Police group voices concern over OACP proposals

Ontario police chiefs calling for changes to WSIB, insurance act

Police group voices concern over OACP proposals

A workers’ group is voicing its concern over resolutions released by the Ontario Association of Chiefs of Police (OACP) pertaining to changes to workers’ compensation.

In particular, the Police Association of Ontario (PAO) is concerned about proposed changes to the Workplace Safety and Insurance Board (WSIB) system and to the Workplace Safety and Insurance Act (WSIA) relating to Bill 163, Supporting Ontario's First Responders Act (Posttraumatic Stress Disorder), 2016.

OACP claims that the cost of maintaining the WSIB system by employers is becoming “fiscally prohibitive” and “a burden on taxpayers due to escalating costs and delays in the adjudication and appeals system”, and that “this is resulting in employees being subjected to increased and unnecessary stress and delayed return-to-work.”

But the PAO says OACP's proposals undo years of work to break down the stigma that exists around mental health injuries and illness, and they perpetuate the “incredulous idea that people with mental illness should just 'suck it up' and return to work.”

Proposed changes

OACP’s resolutions include the following proposals:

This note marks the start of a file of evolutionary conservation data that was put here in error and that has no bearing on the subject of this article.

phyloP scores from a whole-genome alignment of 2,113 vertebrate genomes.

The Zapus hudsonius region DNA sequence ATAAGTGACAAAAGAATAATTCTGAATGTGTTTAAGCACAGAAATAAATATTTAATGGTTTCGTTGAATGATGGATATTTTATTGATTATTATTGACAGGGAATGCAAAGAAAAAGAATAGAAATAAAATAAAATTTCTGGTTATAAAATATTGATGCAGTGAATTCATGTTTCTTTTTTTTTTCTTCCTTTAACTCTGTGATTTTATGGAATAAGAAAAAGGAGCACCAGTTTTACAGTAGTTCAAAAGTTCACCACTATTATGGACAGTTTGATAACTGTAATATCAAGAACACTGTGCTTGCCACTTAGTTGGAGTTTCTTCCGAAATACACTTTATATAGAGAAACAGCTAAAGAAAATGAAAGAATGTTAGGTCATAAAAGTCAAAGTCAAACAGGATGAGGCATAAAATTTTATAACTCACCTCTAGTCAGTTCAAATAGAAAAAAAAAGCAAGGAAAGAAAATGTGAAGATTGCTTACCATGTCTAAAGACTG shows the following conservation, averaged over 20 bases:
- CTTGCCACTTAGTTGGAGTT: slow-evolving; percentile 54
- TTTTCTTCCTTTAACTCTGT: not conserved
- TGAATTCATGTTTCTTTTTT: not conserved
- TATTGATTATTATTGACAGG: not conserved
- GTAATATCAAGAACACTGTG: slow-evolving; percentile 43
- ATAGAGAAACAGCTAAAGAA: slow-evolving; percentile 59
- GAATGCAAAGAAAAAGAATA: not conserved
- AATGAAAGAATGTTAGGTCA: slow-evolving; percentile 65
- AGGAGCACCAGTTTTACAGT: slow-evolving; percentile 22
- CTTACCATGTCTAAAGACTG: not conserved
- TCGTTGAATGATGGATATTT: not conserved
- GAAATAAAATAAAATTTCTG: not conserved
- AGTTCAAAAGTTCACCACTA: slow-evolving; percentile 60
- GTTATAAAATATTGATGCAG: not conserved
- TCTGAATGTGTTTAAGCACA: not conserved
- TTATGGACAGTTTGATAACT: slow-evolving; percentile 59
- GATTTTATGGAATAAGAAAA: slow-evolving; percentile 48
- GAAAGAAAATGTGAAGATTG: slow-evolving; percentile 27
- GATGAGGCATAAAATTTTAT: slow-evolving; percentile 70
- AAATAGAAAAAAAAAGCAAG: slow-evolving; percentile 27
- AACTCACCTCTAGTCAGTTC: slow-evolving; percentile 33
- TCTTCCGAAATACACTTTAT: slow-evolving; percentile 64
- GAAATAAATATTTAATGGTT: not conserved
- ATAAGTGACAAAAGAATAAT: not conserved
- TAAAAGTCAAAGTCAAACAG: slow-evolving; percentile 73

• Establish that a person receiving WSIB loss of earnings (LOE) (income replacement) benefits cannot receive more net income than the set income replacement.
  • Establish that a worker who reaches eligibility for a full, unreduced pension will no longer be entitled to LOE benefits
  • Establish that a worker who has reached MMR, but is unable to be reasonably accommodated by the employer due to limitations and restrictions, is deemed to have the employment severed.


  • Completely overhaul the Caser Management System within this injury class to include mandatory return to work (RTW) services and occupational therapists in every RTW case.
  • Align payment of WSIB income replacement benefits with industry standard long-term disability plans for case management and duration.
  • Establish a formal process that allows the employer to bring an objection forward at the onset of the claim and for a summary hearing process by which employers may make submissions regarding the presumptive entitlement to benefits for PTSD claims

In February, Ontario proposed the transfer of workplace first aid responsibility from the WSIB to the Ministry of Labour, Training and Skills Development (MLTSD).

More harm than good

PAO is challenging the proposed changes, saying that the OACP's resolutions, if acted upon, would do significantly more harm than good to the mental health and wellness of Ontario's police personnel.

"The idea that the income replacement benefit should be reduced to incentivize members who are off work with medically-diagnosed illnesses or injuries to return more expeditiously is ludicrous and repulsive," says Mark Baxter, PAO president.

"We don't ask someone to remove a cast from a broken leg before it's healed, why would we do the same for an injury that is not physically 'visible?' How is it better for the community to have a police officer who is suffering from a diagnosed mental illness forced back to work because they can't afford to take the time off to seek proper treatment and get well?" says Baxter.

In March 2020, Ontario announced it was deferring premium reporting and payments for all businesses for six months through the WSIB.

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